Date of Award


Degree Type

Restricted to Claremont Colleges Dissertation

Degree Name

Education, PhD


School of Educational Studies

Advisor/Supervisor/Committee Chair

Lucrecia Santibañez

Dissertation or Thesis Committee Member

Kyo Yamashiro

Dissertation or Thesis Committee Member

Emily Rainey

Terms of Use & License Information

Terms of Use for work posted in Scholarship@Claremont.

Rights Information

© 2020 Christine M Snyder


Diverse classrooms, Emergent bilinguals, Research use

Subject Categories

Bilingual, Multilingual, and Multicultural Education | Education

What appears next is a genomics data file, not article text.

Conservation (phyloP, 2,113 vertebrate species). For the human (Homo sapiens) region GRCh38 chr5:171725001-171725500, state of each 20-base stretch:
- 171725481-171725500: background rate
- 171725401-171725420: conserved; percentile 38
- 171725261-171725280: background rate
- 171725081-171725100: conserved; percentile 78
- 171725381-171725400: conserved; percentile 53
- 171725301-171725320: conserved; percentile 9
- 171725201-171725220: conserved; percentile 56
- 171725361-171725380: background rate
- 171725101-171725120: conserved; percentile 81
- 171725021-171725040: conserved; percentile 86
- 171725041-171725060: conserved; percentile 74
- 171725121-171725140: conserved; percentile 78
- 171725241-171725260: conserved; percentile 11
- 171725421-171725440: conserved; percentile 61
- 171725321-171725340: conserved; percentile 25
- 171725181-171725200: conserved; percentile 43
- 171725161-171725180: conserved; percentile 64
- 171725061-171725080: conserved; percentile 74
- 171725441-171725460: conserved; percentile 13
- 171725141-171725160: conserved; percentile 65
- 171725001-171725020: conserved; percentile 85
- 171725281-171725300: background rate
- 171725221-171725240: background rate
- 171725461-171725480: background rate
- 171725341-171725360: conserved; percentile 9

This study addresses two important gaps. First, a persistent achievement gap between culturally and linguistically diverse students and their typically more-resourced, English-proficient peers threatens students’ success in K-12 and beyond (Dabach & Callahan, 2011). Fortunately, there is a large body of research on teaching in diverse classrooms from which teachers can draw (Faltis & Valdés, 2016; Ladson-Billings, 1995; Lucas & Villegas, 2013; Menken & Antuñez, 2001). But teachers are not confident users of this research, expressing lack of confidence and preparation for teaching emergent bilinguals (EBs) (Gándara, Maxwell-Jolly, & Driscoll, 2005). This ties to the second gap—the “research/practice gap” between researchers and practitioners generally (Farley-Ripple, May, Karpyn, Tilley, & McDonough, 2018; Penuel, Allen, Coburn, & Farrell, 2015). One policy solution is to mandate greater use of evidence in decision-making—a feature of the 2016 Every Student Succeeds Act (WestEd, 2020). But the literature on the processes by which practitioners’ use research is thin (Nelson & O’Beirne, 2014); the practice of research use is ill-defined (Farley-Ripple et al., 2018) and transforming research knowledge into pedagogical knowledge is undertheorized (Cain, 2015a) (pp. 504-5). To date, much research on this gap focuses on how district and school leaders use research (Penuel et al., 2015) or on teachers’ beliefs, attitudes, and approaches to reading research (Kennedy, 1997; Zeuli & Tiezzi, 1993). Little research exists on the micro-processes (Little, 2012) and practices (Farley-Ripple et al., 2018) of research use. Without a better understanding of “the complexity of the research-practice link,” leveraging the professional knowledge base to improve practice will remain an elusive goal (van Ingen et al., 2016, p. 187). The purpose of this qualitative case study is to close the first gap by also closing the second. Until we better understand how teachers engage with their professional knowledge base, we have little hope of supporting evidence-based practices for teaching in diverse classrooms. To conceptualize my inquiry, I draw from the sociocultural perspective (Rogoff, 2003; Vygotsky, 1978) of activity theory (Engeström, 1999). This helps me predict that research use is defined by the interaction between teachers (and their working knowledge), tools (including research), and other contextual elements (e.g. school community, etc.). But the practices of research use—the specific practices involved when teachers, tools, and other contextual elements interact—are undefined (Farley-Ripple et al., 2018). To define them, I draw from collective sensemaking theory (Coburn, 2001) and empirical work on planning (McCutcheon & Milner, 2002) and teacher knowledge (Hiebert et al., 2002; M. Kennedy, 1982). These help me predict that the interaction between teachers, tools, and other contextual elements involves teachers’ sensemaking, gatekeeping, and complex planning decisions. From March-October 2019, I collected evidence of how 21 K-adult education teachers used research to plan for diverse classrooms. I collected 13 data sources across five collection events, including a “think aloud” where I observed how teachers made sense of and then used (or did not) research on teaching in diverse classrooms. The data subset analyzed here totaled 1,549 minutes of audio/video recording (yielding 285 pages of transcripts) and 160 pages of teachers’ notes, planning artifacts, and written responses to their readings. Data were coded qualitatively in a multi-stage process drawing from Corbin and Strauss (2015) as well as using a priori codes from activity theory (Engeström, 1999). Through this micro-process analysis (Little, 2012), I find research use when planning for diverse classrooms consists of three co-occurring subprocesses: Sensemaking, Gatekeeping, and Concretizing. I define sub-elements, properties, and dimensions of each. Though the first two processes have been explored in previous work (e.g. Coburn, 2001), my definition of Concretizing is an original contribution that highlights the complexity of research use. Another contribution of my study is, although I observed some patterns in use by years’ teaching experience and institutional contexts (ex: school-based accountability Rules around planning), use also shared similarities across contexts. This is significant because much literature focuses on organizational context as a factor in teachers’ evidence use (e.g. Goertz et al., 2009). My research design does not permit claims about the degree to which context did or did not “matter,” but patterns across individuals and organizations may suggest that individual- or organizational-level variables may not be the only factors influencing use. Patterns across significantly diverse teaching contexts may suggest research use (also) reflects norms, practices, and values shared by much larger communities of practice (Chaiklin & Lave, 1993), for example the broader professional teaching community. Finally, scholars note teachers’ relative lack of engagement in their professional literature (Goldacre, 2013; Hannan et al, 2000; Latham, 1993), and it is true that my participants varied in the quality and degree to which they comprehended and used the research. But contrary to what might be inferred from dire statistics, 19/21 of my participants at least entertained the possibility of using the research for instruction. This suggests lack of practitioner engagement may reflect not lack of teacher interest, but rather inadequate support for this complex work.